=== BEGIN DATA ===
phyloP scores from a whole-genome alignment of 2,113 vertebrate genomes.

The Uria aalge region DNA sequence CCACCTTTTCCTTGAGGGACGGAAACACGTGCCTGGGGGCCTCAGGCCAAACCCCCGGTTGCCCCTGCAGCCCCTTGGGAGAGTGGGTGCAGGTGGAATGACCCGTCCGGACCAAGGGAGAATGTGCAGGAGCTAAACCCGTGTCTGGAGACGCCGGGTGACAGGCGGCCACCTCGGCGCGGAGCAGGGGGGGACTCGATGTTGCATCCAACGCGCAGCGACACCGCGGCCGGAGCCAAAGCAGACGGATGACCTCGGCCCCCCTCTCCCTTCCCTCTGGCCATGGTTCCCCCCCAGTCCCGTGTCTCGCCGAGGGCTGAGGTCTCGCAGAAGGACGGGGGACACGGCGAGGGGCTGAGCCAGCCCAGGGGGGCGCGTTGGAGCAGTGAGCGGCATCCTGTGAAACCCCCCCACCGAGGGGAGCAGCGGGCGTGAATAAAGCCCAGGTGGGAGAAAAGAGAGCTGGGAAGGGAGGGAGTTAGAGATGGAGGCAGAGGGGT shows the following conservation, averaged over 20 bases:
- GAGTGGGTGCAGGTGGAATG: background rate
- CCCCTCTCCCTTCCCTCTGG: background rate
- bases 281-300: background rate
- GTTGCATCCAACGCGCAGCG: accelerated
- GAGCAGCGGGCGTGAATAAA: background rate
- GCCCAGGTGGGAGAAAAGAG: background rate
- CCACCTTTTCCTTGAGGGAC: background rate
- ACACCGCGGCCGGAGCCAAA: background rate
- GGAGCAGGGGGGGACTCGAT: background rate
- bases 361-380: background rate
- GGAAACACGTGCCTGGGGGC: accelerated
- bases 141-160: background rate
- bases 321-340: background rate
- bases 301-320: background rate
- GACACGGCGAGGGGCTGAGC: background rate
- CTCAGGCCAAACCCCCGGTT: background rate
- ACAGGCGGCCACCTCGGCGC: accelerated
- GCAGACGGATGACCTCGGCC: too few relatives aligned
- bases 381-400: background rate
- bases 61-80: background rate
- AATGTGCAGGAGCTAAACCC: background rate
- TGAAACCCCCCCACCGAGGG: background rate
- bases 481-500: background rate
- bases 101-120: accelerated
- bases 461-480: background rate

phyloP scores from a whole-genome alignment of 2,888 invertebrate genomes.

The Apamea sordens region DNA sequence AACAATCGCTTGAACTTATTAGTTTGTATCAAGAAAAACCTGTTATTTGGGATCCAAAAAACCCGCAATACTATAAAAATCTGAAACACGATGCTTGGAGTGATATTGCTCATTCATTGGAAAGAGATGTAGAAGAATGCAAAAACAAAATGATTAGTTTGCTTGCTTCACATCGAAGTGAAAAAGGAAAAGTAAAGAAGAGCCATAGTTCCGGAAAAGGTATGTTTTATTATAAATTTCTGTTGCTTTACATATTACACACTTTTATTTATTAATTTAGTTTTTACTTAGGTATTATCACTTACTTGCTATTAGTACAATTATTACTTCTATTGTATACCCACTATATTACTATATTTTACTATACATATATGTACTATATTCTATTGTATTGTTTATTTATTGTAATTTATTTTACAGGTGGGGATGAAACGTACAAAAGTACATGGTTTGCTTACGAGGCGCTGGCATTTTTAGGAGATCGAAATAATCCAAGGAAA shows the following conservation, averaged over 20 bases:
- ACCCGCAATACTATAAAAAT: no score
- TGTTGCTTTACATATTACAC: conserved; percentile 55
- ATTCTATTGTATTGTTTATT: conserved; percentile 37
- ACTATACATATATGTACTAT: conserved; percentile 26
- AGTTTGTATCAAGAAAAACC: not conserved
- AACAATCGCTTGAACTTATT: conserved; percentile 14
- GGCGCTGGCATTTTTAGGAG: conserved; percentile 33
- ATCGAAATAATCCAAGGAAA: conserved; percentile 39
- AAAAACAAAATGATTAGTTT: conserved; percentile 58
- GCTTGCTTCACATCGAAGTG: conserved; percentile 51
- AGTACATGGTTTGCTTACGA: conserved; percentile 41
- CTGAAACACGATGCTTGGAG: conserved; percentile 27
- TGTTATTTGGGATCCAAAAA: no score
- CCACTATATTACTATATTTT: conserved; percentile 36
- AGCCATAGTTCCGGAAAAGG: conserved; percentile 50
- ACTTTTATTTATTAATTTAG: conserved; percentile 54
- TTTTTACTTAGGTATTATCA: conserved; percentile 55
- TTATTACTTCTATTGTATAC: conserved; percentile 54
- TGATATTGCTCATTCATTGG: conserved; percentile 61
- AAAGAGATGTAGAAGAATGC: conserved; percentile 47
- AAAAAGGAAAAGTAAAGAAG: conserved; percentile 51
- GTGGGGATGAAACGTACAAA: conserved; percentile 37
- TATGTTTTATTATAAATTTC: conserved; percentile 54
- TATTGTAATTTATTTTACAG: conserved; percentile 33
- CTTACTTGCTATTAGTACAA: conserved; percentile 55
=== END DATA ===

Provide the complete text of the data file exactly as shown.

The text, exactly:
phyloP scores from a whole-genome alignment of 2,113 vertebrate genomes.

The Uria aalge region DNA sequence CCACCTTTTCCTTGAGGGACGGAAACACGTGCCTGGGGGCCTCAGGCCAAACCCCCGGTTGCCCCTGCAGCCCCTTGGGAGAGTGGGTGCAGGTGGAATGACCCGTCCGGACCAAGGGAGAATGTGCAGGAGCTAAACCCGTGTCTGGAGACGCCGGGTGACAGGCGGCCACCTCGGCGCGGAGCAGGGGGGGACTCGATGTTGCATCCAACGCGCAGCGACACCGCGGCCGGAGCCAAAGCAGACGGATGACCTCGGCCCCCCTCTCCCTTCCCTCTGGCCATGGTTCCCCCCCAGTCCCGTGTCTCGCCGAGGGCTGAGGTCTCGCAGAAGGACGGGGGACACGGCGAGGGGCTGAGCCAGCCCAGGGGGGCGCGTTGGAGCAGTGAGCGGCATCCTGTGAAACCCCCCCACCGAGGGGAGCAGCGGGCGTGAATAAAGCCCAGGTGGGAGAAAAGAGAGCTGGGAAGGGAGGGAGTTAGAGATGGAGGCAGAGGGGT shows the following conservation, averaged over 20 bases:
- GAGTGGGTGCAGGTGGAATG: background rate
- CCCCTCTCCCTTCCCTCTGG: background rate
- bases 281-300: background rate
- GTTGCATCCAACGCGCAGCG: accelerated
- GAGCAGCGGGCGTGAATAAA: background rate
- GCCCAGGTGGGAGAAAAGAG: background rate
- CCACCTTTTCCTTGAGGGAC: background rate
- ACACCGCGGCCGGAGCCAAA: background rate
- GGAGCAGGGGGGGACTCGAT: background rate
- bases 361-380: background rate
- GGAAACACGTGCCTGGGGGC: accelerated
- bases 141-160: background rate
- bases 321-340: background rate
- bases 301-320: background rate
- GACACGGCGAGGGGCTGAGC: background rate
- CTCAGGCCAAACCCCCGGTT: background rate
- ACAGGCGGCCACCTCGGCGC: accelerated
- GCAGACGGATGACCTCGGCC: too few relatives aligned
- bases 381-400: background rate
- bases 61-80: background rate
- AATGTGCAGGAGCTAAACCC: background rate
- TGAAACCCCCCCACCGAGGG: background rate
- bases 481-500: background rate
- bases 101-120: accelerated
- bases 461-480: background rate

phyloP scores from a whole-genome alignment of 2,888 invertebrate genomes.

The Apamea sordens region DNA sequence AACAATCGCTTGAACTTATTAGTTTGTATCAAGAAAAACCTGTTATTTGGGATCCAAAAAACCCGCAATACTATAAAAATCTGAAACACGATGCTTGGAGTGATATTGCTCATTCATTGGAAAGAGATGTAGAAGAATGCAAAAACAAAATGATTAGTTTGCTTGCTTCACATCGAAGTGAAAAAGGAAAAGTAAAGAAGAGCCATAGTTCCGGAAAAGGTATGTTTTATTATAAATTTCTGTTGCTTTACATATTACACACTTTTATTTATTAATTTAGTTTTTACTTAGGTATTATCACTTACTTGCTATTAGTACAATTATTACTTCTATTGTATACCCACTATATTACTATATTTTACTATACATATATGTACTATATTCTATTGTATTGTTTATTTATTGTAATTTATTTTACAGGTGGGGATGAAACGTACAAAAGTACATGGTTTGCTTACGAGGCGCTGGCATTTTTAGGAGATCGAAATAATCCAAGGAAA shows the following conservation, averaged over 20 bases:
- ACCCGCAATACTATAAAAAT: no score
- TGTTGCTTTACATATTACAC: conserved; percentile 55
- ATTCTATTGTATTGTTTATT: conserved; percentile 37
- ACTATACATATATGTACTAT: conserved; percentile 26
- AGTTTGTATCAAGAAAAACC: not conserved
- AACAATCGCTTGAACTTATT: conserved; percentile 14
- GGCGCTGGCATTTTTAGGAG: conserved; percentile 33
- ATCGAAATAATCCAAGGAAA: conserved; percentile 39
- AAAAACAAAATGATTAGTTT: conserved; percentile 58
- GCTTGCTTCACATCGAAGTG: conserved; percentile 51
- AGTACATGGTTTGCTTACGA: conserved; percentile 41
- CTGAAACACGATGCTTGGAG: conserved; percentile 27
- TGTTATTTGGGATCCAAAAA: no score
- CCACTATATTACTATATTTT: conserved; percentile 36
- AGCCATAGTTCCGGAAAAGG: conserved; percentile 50
- ACTTTTATTTATTAATTTAG: conserved; percentile 54
- TTTTTACTTAGGTATTATCA: conserved; percentile 55
- TTATTACTTCTATTGTATAC: conserved; percentile 54
- TGATATTGCTCATTCATTGG: conserved; percentile 61
- AAAGAGATGTAGAAGAATGC: conserved; percentile 47
- AAAAAGGAAAAGTAAAGAAG: conserved; percentile 51
- GTGGGGATGAAACGTACAAA: conserved; percentile 37
- TATGTTTTATTATAAATTTC: conserved; percentile 54
- TATTGTAATTTATTTTACAG: conserved; percentile 33
- CTTACTTGCTATTAGTACAA: conserved; percentile 55